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Fuji ST 12×28 Binocular Tested

Binoculars with high magnification may have such good optics – if it wobbles when looking through it, not much can be seen. In addition to supporting or laying on, there is a third option for calm images – a built-in stabilizer.

Optics that you hold freely in your hands inevitably always wobble a bit. The ability to recognize details suffers as a result, and a second disadvantage is even more serious – the eyes become very fatigued with prolonged use.

Our brain can reassemble many individual images that are created by wobbling, but that is exhausting. Like a computer screen with too low a resolution – staring at it for a while inevitably makes you uncomfortable.

Fuji ST 12x28 Binocular Tested

To see more and to observe without getting tired, it is necessary to switch off the wobbling. The classic method for this would be a tripod or support – only very seldom practicable in hunting.

Therefore, hunters usually prefer binoculars with not too high magnification (max. 8x) because there is less visible wobbling (hand restlessness). It is a great advantage when binoculars virtually “automatically” provide shake-free images – technically possible.

As early as 1990, Zeiss brought the 20 x 60 S with image stabilizer onto the market, a technical and optical masterpiece that delivers shake-free images even at 20x magnification. Norbert Klups tested the Fuji 12×28.

These top optics are still in production today, but they never became a bestseller – at a proud 1,660 g and an even more proud $ 6,000 …

The marvel works with a mechanical stabilizer, which is also very sensitive to shocks when switched on.

Based on photo lenses

It is now much cheaper, lighter, and best compact binoculars for birding, using technology from photo lenses, where stabilizers are the rule today. Almost every modern telephoto has built-in stabilizers for sharp images at high magnification.

All big players use this technology – from camera manufacturers who also have sports optics on offer, including in binoculars. The Jagdpraxis test glass came from Fujinon, where binoculars are also made for the maritime and military sectors; Canon and Nikon have similar products on offer.

The ST 12 x 28 was used for stalking, mountain hunting, and abroad; the Japanese also offer an (albeit quite voluminous) 14 x 40.

How stabilizers work

The Fuji works electronically, so it needs batteries. A CR 2 lithium cell provides juice for 12 hours, with an automatic switch-off after 10 minutes, ensuring that electricity is saved.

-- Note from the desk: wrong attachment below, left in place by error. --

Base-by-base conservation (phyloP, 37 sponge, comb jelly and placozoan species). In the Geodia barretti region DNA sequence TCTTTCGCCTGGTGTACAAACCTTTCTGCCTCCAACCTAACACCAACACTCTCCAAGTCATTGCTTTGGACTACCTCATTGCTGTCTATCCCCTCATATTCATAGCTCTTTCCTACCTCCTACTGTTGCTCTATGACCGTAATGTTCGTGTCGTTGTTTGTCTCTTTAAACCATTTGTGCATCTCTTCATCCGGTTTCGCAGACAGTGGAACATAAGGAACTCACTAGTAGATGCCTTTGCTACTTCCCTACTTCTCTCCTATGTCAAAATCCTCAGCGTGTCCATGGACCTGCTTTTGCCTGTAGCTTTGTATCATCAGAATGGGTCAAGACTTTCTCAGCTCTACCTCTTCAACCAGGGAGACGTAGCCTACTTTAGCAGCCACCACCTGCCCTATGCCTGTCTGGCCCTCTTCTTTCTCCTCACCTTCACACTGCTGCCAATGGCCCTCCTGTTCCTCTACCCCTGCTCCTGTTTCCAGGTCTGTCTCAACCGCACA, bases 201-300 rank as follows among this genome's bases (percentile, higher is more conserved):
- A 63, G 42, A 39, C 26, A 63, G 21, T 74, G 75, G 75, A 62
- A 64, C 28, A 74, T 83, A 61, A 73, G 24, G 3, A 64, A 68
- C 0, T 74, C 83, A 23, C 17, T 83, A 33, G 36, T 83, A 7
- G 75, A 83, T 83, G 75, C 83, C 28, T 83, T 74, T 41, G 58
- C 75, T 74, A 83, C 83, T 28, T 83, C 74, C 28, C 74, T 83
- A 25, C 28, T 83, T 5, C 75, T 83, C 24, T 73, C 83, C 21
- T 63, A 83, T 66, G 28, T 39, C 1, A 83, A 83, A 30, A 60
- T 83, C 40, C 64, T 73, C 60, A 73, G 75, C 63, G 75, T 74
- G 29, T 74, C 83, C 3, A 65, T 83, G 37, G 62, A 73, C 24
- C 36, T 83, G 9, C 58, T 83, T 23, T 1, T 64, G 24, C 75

The electronics recognize and analyze the smallest shake and correct the angle of the incident light by shifting the lens immediately around this area so that a clear and calm view is guaranteed.

Vibrations of +/- 3 degrees are corrected. In addition to classic hand-wobbles, the stabilizer detects many other undesirable movements, such as those that occur when using vehicles or boats in motion – and even compensates for slow shaking through breathing alone!

Operation is very simple – to switch on the stabilizer, you just turn the lever from off to on before the focus is focused. A green control LED shows that it is working – if it does not light up, a new battery is due.

The diopter compensation is attached to the right eyepiece, the center drive is used to focus, and eyeglass wearers have the full field of view (at least 73 m) at their disposal thanks to the rotating eye-cups.

In terms of design, the Fuji deviates a bit from the usual appearance of binoculars – the electronics required just need space. The lenses protrude from the almost square centerpiece at the front and the individually swiveling eyepieces at the back.

The latter are connected, so you only have to move one eyepiece to adjust the interpupillary distance; the other follows automatically. But you get used to it quickly.

The low weight of only 420 g is impressive – an advantage that should not be underestimated, especially when hunting in the mountains. The fiberglass body has a very thin leather covering to make the glass non-slip than to absorb impacts.

The housing is splash-proof but by no means waterproof – the Fuji should also be treated as a camera.

In the

optical area, the Fujinon is in the middle class; it delivers high-contrast, true-to-color images. There is a slight edge blurring. Due to the small lens diameter of 28 mm, it naturally quickly becomes dark with increasing dusk.

Such optics are pure daylight glass – and under these conditions, there is nothing to complain about in terms of image quality. The wow-effect inevitably comes when you turn the stabilizer lever while observing – suddenly, the picture seems frozen.

Nothing wobbles anymore, and you suddenly see details that were not visible before, such as the tiniest puddles and pearls on the horn of a buck …, and sometimes a narrow turn suddenly turns into a button buck – the effect is amazing that you think you are View photo.

Even one-handed observation is not a problem, and the stabilizer completely compensates for hand restlessness – very pleasant to observe with one hand from the slowly moving car during a small game drive through the district and to have a completely calm picture.

The power consumption is very low; the Jagdpraxis test glass was in continuous use for two months – and the batteries were still not empty.


Fuji’s stabilizer system works excellently and allows shake-free observation even at 12x magnification from a free hand. When stalking, hunting in the mountains, or on safari, image-stabilized binoculars are vastly superior to normal optics (even if they are five times more expensive!).

Fuji’s little technology marvel costs $790; if you are looking for something, you will find it for less than $ 700. The scope of delivery includes a shoulder strap and a soft storage bag.

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